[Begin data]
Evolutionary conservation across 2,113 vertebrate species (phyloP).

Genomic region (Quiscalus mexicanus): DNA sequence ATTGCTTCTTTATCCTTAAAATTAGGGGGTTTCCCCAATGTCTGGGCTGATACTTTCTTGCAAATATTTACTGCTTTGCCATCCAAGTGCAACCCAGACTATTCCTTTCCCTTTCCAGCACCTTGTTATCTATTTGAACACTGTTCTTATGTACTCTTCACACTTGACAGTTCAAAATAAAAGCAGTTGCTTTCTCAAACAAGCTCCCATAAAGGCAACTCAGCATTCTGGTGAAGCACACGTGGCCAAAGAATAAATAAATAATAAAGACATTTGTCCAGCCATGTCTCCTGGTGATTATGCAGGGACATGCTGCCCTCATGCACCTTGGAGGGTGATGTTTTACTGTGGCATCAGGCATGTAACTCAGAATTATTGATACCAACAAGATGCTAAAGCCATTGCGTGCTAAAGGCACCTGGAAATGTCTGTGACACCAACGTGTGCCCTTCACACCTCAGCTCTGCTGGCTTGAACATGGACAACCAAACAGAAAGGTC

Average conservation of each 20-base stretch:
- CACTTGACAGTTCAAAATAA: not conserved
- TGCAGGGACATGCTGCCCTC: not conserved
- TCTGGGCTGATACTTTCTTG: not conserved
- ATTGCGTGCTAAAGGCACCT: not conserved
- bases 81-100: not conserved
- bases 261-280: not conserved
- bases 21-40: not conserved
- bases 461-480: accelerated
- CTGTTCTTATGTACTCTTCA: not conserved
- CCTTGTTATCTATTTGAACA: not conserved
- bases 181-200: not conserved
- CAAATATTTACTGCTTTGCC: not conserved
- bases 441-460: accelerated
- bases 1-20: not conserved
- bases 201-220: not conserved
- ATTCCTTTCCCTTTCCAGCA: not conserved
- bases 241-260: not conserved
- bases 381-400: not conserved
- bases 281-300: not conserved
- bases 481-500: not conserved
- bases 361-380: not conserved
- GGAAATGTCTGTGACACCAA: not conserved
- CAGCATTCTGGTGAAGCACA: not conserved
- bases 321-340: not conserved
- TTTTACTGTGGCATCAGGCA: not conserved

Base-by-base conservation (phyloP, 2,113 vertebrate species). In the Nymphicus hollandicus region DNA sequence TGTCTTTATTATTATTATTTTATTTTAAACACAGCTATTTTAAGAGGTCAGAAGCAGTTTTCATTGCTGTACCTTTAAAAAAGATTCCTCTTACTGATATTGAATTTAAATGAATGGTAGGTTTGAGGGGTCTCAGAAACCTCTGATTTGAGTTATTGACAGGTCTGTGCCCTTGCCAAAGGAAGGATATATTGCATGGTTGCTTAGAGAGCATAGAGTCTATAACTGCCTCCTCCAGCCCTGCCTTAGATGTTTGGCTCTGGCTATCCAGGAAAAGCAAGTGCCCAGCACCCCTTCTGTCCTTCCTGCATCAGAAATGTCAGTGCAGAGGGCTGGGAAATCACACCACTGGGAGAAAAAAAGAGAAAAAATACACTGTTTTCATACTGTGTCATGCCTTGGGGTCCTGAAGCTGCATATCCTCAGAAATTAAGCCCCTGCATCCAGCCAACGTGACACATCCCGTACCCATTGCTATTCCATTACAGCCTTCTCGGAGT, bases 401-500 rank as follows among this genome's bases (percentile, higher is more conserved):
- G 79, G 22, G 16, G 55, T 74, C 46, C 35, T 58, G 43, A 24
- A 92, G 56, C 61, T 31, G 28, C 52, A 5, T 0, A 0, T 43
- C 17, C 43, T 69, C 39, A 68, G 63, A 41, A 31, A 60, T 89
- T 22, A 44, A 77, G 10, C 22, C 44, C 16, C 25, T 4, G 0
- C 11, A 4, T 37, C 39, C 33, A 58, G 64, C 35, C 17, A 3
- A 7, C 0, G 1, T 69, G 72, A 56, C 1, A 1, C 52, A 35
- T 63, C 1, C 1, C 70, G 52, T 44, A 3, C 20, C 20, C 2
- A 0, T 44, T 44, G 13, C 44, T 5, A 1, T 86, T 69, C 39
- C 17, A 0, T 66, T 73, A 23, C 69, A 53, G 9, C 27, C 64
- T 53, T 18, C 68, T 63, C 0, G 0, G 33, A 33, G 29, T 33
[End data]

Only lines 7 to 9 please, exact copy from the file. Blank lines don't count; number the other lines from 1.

- ATTGCGTGCTAAAGGCACCT: not conserved
- bases 81-100: not conserved
- bases 261-280: not conserved